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The Libby North Corridor Study

Slide 1

The Libby North Corridor Study

Linking the Transportation Planning and NEPA Processes

Presented by: Jean Riley, Transportation Planning Engineer, MDT

Scott Jackson, Fish Wildlife Biologist, USFWS

Lani Kai Eggertsen-Goff, Lead Planner, PB Americas

Slide 2

Corridor Study/ Plan Process

Overview for this presentation:

  • How we got there — Montana's approach
  • Tools for Facilitation and Collaboration — Corridor Planning
  • Opportunities/ Constraints — What worked/ What didn't
  • Merit for Future

Slide 3

Corridor Planning

This slide shows a graphic of corridor planning, from policy direction to project implementation.

  • Provide for early and continuous involvement of environmental, regulatory, resource agencies, local governments, and public stakeholders.

Slide 4

Libby North Corridor Study: Highway 567 — Pipe Creek Road

This slide shows a map of Highway 567 in Montana.

Slide 5

Using 23 CFR Appendix A Part 450

  • Documentation Needs
  • Level of Detail (compared to a full NEPA)
  • Working with FHWA Division Office to comply with Appendix A
  • Three Main Issues areas:
    • Procedures
    • Substantive
    • Administrative

Slide 6

Procedural Questions

  • Format
  • Level of Detail
  • Type and Extent of Involvement (Agency/ Public)
  • Use of Decisions/ Analyses from Transportation Planning Process
  • Extent of FHWA upfront assurances
  • Considerations for Planning to NEPA

Slide 7

Substantive Issue Areas

  • General Issues
  • Purpose and Need
  • Alternatives or Options
  • Affected Environment
  • Environmental Mitigation/ Avoidance

Slide 8

Administrative Concerns

  • Federal Funds Usage
  • Staffing and Organization Arrangements
  • Agency Liaisons & Partnerships
    • Utilization in Planning Process
  • Training Opportunities

Slide 9

Pipe Creek Road

This slide shows a picture of Pipe Creek Road in Montana.

Slide 10

Corridor Study Background

  • Highway 567 (Pipe Creek Road) formerly a logging road, now connects Libby and Yaak
  • Roadway Reconstruction proposed in 2005
  • Court Ruling of "no take" of Grizzly Bears
  • Additional Threatened Species – Bull Trout, Canada Lynx, and gray wolves
  • Began the Corridor Study process to look at possible options in a planning process versus reconstruction project (NEPA) process

Slide 11

Collaborative Approach

  • Original Scope of Work
  • Public meeting results "don't change the character" of the roadway
  • Two meetings with Agency and MDT staff
  • Alternatives (Options) workshop
  • Agency "buy-in" during and after the process

Slide 12

Proposed Roadway Visualization

This slide shows a visualization of what Pipe Creek Road after construction.

Slide 13

Study Outcome

  • Identified appropriate Option and Phasing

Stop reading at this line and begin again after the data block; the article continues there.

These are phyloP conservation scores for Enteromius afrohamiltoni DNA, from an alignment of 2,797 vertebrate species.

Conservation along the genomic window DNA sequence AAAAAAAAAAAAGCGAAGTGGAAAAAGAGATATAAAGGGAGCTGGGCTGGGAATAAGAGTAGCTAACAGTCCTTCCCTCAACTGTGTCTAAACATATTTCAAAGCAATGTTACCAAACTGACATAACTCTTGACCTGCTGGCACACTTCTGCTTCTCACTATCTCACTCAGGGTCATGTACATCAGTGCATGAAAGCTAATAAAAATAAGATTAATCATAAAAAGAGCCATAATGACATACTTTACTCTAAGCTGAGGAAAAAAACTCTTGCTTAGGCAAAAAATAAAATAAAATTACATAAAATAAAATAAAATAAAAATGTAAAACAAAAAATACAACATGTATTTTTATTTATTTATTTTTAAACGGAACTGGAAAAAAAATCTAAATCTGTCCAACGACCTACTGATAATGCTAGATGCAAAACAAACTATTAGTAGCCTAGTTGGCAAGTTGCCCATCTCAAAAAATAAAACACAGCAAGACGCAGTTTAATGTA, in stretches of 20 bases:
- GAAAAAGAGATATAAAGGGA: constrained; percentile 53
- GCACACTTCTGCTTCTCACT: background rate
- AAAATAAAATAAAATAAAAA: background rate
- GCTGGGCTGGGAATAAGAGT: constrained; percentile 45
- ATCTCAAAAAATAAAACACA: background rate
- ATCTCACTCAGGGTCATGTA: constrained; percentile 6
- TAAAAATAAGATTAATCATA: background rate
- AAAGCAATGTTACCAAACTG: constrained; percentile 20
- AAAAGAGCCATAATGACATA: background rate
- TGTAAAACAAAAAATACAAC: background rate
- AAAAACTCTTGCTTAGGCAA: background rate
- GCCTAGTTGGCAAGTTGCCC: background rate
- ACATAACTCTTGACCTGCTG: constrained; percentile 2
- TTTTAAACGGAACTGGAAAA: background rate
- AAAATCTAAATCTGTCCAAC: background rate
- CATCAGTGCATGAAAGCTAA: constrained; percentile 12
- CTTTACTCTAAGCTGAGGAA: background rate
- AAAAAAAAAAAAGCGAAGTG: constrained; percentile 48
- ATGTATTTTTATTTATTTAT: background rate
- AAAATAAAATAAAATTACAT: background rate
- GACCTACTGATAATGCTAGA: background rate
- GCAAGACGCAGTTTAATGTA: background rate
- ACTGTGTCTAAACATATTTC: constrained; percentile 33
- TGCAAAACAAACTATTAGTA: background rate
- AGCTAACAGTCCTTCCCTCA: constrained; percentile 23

• Final Public Meeting in November 2007
  • Libby North Corridor Project is anticipated to have the Categorical Exclusion completed by Summer 2010
  • Study printed, distributed and available on Internet (http://www.mdt.mt.gov/pubinvolve/libby/)

Slide 14

Lessons Learned

  • Shift from costly EIS to Cat Ex is possible
  • Resource Agency staff appreciate planning approach
  • Improved MDT & Agency relationships
  • The Public spoke & told MDT "thank you for listening to us"
  • Will allow MDT to use this Corridor Study process on other potential projects

Slide 15

Opportunities in Corridor Study Process

  • Addressing portions of NEPA during study = Cost efficiencies
  • Corridor Studies
    • provide appropriate scale for environmental considerations
    • Facilitates early resource agency consultation
    • Allows early identification of issues, possible mitigations and avoidances
    • Allows for no build to be determined due to constraints

Slide 16

Merit for the Future

  • Opportunity to better coordinate & share data & plans amongst agencies
  • May lead to more efficient use of resources from all levels
  • More efficient, less impactive project delivery
  • Can determine no build or phasing options early before programming a project

Slide 17

Constraints in Corridor Study Process

  • Agency resources & workloads are not always conducive to early involvement
  • Reliability of environmental mitigation elements if projects from a corridor study are not advanced in a timely fashion
  • Reliability & completeness of data sources

Slide 18

Additional Information

Slide 19

Questions? Comments?

Thank you for the Opportunity to Present!

Please feel free to contact:

  • Jean Riley, jriley@mt.gov 406-444-9456
  • Montana Department of Transportation
  • Transportation Planning Division
  • 2960 Prospect Avenue
  • Helena, MT 59601
  • Lani Kai Eggertsen-Goff, goff@pbworld.com 801-288-3220
  • Parsons Brinckerhoff
  • 488 East Winchester Street
  • Murray, UT 84107
  • Scott Jackson, scott_jackson@fws.gov 406-449-5225 ext 201
  • U.S., Fish Wildlife Service
  • Montana Field Office
  • 585 Shepard Way
  • Helena, MT 59601

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